Found in Photoplay- A British Film Magazine from March 1964, this piece by Ken Ferguson who appears to have been the magazine's editor. It was called 'Are the Beatles a Religion' and has soundbites from fans, vicars (who had more of a voice in 1964) teachers, impresarios and the lads themselves. The 'Adam' referred to is Adam Faith, a pop star of the time. 'Cliff', of course, is Cliff Richard…here is an abridged version:
Beatlemania, is a form of hysterical worship instigated by four young men who call themselves The Beatles. John, Paul, George, Ringo have written themselves into musical history with their savage, pulsating, hypnotic sound.
The other evening I felt the full blast and fury of Beatlemania as I sat in a theatre along with almost 2000 screaming, hysterical worshippers of the Beatles. It was fantastic. On stage, the four boys moved their lips and went through the motions of a performance but nothing could be heard above the roars of mass appreciation. How did it begin? Why did it begin? Where will it end?
Found in Arrows 87 (Summer 1964, edited by Roger Ebbatson) this amusing piece about 'Beat Music.' The magazine was produced by Sheffield University Union and had poems articles, graphics etc., This article was by Peter Roche a poet who was affiliated with the Liverpool Scene. He edited a 1960s anthology Love, Love, Love (The New Love Poetry) and is to be found in various poetry collections and anthologies. He was also a friend of John Peel and Cream lyricist Pete Brown.The article shows how, at the time, The Cavern (the club where the Beatles played and were discovered) was not universally loved...
Beat City by Peter Roche
Let me tell you all a fairy story. Once upon a time, in a city far away across the hills to the west, there was an old warehouse, in an alley off a side street. And underneath this warehouse was a cellar, where the local groups used to play their music far into the night. And people who lived on the banks of the river used to go to this cellar, because it was somewhere to go when the pubs had kicked out and you were half cut and there was nowhere else to go, and anyway there was a fair old chance of picking up a judy there. And everyone was fairly happy, minding their own business and having the occasional punch-up.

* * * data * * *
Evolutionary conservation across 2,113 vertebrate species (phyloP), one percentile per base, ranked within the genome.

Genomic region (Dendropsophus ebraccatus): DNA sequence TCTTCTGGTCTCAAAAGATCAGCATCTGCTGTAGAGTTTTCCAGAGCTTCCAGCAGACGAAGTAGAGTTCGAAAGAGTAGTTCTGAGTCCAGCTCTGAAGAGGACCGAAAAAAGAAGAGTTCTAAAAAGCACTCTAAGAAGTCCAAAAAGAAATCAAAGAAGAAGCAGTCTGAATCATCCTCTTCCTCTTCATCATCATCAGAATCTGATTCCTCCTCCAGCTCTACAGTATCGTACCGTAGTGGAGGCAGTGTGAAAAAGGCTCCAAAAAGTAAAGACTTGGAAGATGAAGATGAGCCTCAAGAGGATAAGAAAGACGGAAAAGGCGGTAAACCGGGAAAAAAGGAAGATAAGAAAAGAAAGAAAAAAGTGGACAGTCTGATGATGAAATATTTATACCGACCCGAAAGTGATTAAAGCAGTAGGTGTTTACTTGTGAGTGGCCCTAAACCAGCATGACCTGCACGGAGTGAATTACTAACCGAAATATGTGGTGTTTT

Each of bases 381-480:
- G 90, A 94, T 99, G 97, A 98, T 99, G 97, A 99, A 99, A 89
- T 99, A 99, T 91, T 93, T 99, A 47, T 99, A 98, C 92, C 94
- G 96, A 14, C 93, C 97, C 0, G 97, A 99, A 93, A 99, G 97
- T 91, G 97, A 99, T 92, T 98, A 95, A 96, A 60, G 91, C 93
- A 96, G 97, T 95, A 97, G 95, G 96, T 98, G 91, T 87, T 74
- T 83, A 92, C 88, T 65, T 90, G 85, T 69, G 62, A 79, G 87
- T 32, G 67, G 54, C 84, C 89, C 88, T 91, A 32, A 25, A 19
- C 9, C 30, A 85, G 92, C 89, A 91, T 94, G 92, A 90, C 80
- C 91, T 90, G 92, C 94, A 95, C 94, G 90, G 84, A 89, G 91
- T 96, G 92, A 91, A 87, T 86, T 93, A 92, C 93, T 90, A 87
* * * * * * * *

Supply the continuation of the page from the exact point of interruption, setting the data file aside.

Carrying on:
Almost everybody has met someone with a good story about someone well known that they had met - the 'I danced with a man, who danced with a girl, who danced with the Prince of Wales' phenomenon. Here is one just received about Beatle Ringo Starr.The mention of Barbara Bach dates it in the early 1980s.
I got a minicab from Hammersmith to Heathrow and was chatting with the driver about Robert Tressell's The Ragged Trousered Philanthropists which he had read several times (I think I had a copy with me that I was going to read on the flight). As with so many other readers the book had radicalised him. He told me that he never called passengers 'Sir'. On that subject he mentioned that he had once driven Ringo Starr who told him he was the only driver he had ever had who did not call him 'Sir.'
Intrigued, I inquired about the great (and irascible) Fab Four drummer*. He had driven Ringo and Barbara Bach from London to a studio in Manchester. Ringo spent most of the journey rolling and smoking joints. At the end of the journey he gave my minicab driver a £100 tip, which he said was still the best tip that he had ever received...and he never called him 'Sir'!
*Of whom John Lennon said when asked if Ringo was the best drummer in the world --"He's not even the best drummer in the Beatles..."